Le  Cordon  Bleu  London

Le Cordon Bleu - Cookery School

Food and Travel Review

If you really want to learn how to cook, you come to Le Cordon Bleu,’ says chef Dave Morris as we tuck into pain aux raisins on arrival. Such words could be dismissed as spiel, but when we’re shepherded through to the giant teaching kitchen, it’s clear why so many keen cooks revere the ‘Taste of Cordon Bleu’ course. Gleaming pans are laid out at individual work stations, induction ovens wait in readiness and the enticing aroma of cinnamon and cloves fills the room. A peek at the pan on my hob reveals a glossy, deep red syrup – base for the Burgundy poached pear we are to make. After some pointers on what to put where (red chopping boards for meat, green for veg), we begin jointing chicken for a fricassée with mushrooms. Wary of making my own bird look more like a Soutine painting than the neat joints we’d been shown, I take my time. Fortunately, the class allows for different working speeds, so when faster cooks start chopping their ‘holy trinity’ of celery, carrots and onions for the white stock, there’s no rush to keep up. Preparations for the main dish complete, we turn our attention to a gravlax salmon starter. Dave makes light work of boning, skinning and dressing a chunky salmon (beetroot on one half, dill on the other), and vacuum-packing the fillets (to speed up the curing time) as we furiously scribble notes. The rest of the dish is left in our hands, with sous chefs helping us here and there so we end up with perfectly pan-fried fish, vibrant green asparagus tips, uniform poached eggs (the trick is to use barely simmering water) and a suitably tangy mustard and truffle dressing. A few tips on restaurant worthy presentation and we parade through to the dining room with our morning’s efforts – one valuable feature of the course is tasting your dishes while talking food with students and chefs alike. In the afternoon we bring together our main; we roast chicken, make little courgette spheres using a melon baller and chop shallots for the white wine sauce. ‘The best chefs don’t have to use lightning speed,’ says Dave. He grabs a shallot and seconds later there’s a fan of guillotine-thin slices on his board. He grins, ‘but it’s good to know how.’ Our pommes parisiennes – fried in staggering amounts of clarified butter – are the best I’ve ever tasted; the poached pears soft and delicious. In just one day I managed to grasp dozens of essential cooking techniques and was off home with plenty of leftovers – £210 well spent. JB. http://cordonbleu.edu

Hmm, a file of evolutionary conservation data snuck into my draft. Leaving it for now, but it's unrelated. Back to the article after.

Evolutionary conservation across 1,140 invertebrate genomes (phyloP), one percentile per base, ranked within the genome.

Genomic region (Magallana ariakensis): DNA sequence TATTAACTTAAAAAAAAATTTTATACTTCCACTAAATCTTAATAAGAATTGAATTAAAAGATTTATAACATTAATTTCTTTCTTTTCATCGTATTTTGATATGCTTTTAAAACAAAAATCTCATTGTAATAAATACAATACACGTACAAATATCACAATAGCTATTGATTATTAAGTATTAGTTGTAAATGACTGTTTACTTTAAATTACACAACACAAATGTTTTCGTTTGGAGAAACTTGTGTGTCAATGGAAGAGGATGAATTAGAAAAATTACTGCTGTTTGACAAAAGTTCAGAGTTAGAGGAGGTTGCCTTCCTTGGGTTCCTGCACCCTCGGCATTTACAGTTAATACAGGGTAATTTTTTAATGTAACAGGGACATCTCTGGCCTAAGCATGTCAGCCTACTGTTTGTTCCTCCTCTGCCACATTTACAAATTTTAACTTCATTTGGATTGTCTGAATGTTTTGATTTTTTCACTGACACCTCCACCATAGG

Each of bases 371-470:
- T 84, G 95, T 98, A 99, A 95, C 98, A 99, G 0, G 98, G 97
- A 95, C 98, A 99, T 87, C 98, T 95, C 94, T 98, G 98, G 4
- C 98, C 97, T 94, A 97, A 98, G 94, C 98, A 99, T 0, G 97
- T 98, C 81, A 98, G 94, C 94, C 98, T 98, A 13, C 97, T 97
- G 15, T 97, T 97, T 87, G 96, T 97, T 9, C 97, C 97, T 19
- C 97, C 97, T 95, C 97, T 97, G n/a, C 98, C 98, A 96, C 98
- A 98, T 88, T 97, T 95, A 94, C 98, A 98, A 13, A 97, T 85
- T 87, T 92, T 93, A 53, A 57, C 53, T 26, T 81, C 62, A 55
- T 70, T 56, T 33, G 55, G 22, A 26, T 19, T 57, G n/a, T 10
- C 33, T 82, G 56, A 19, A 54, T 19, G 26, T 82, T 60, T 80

Our Specialities

What you can learn at our cookery school

  • Cookery Schools
  • Children's Courses
  • Diploma
  • Global Cuisines
  • Health & Nutrition
  • Pastry, Cakes and Puddings

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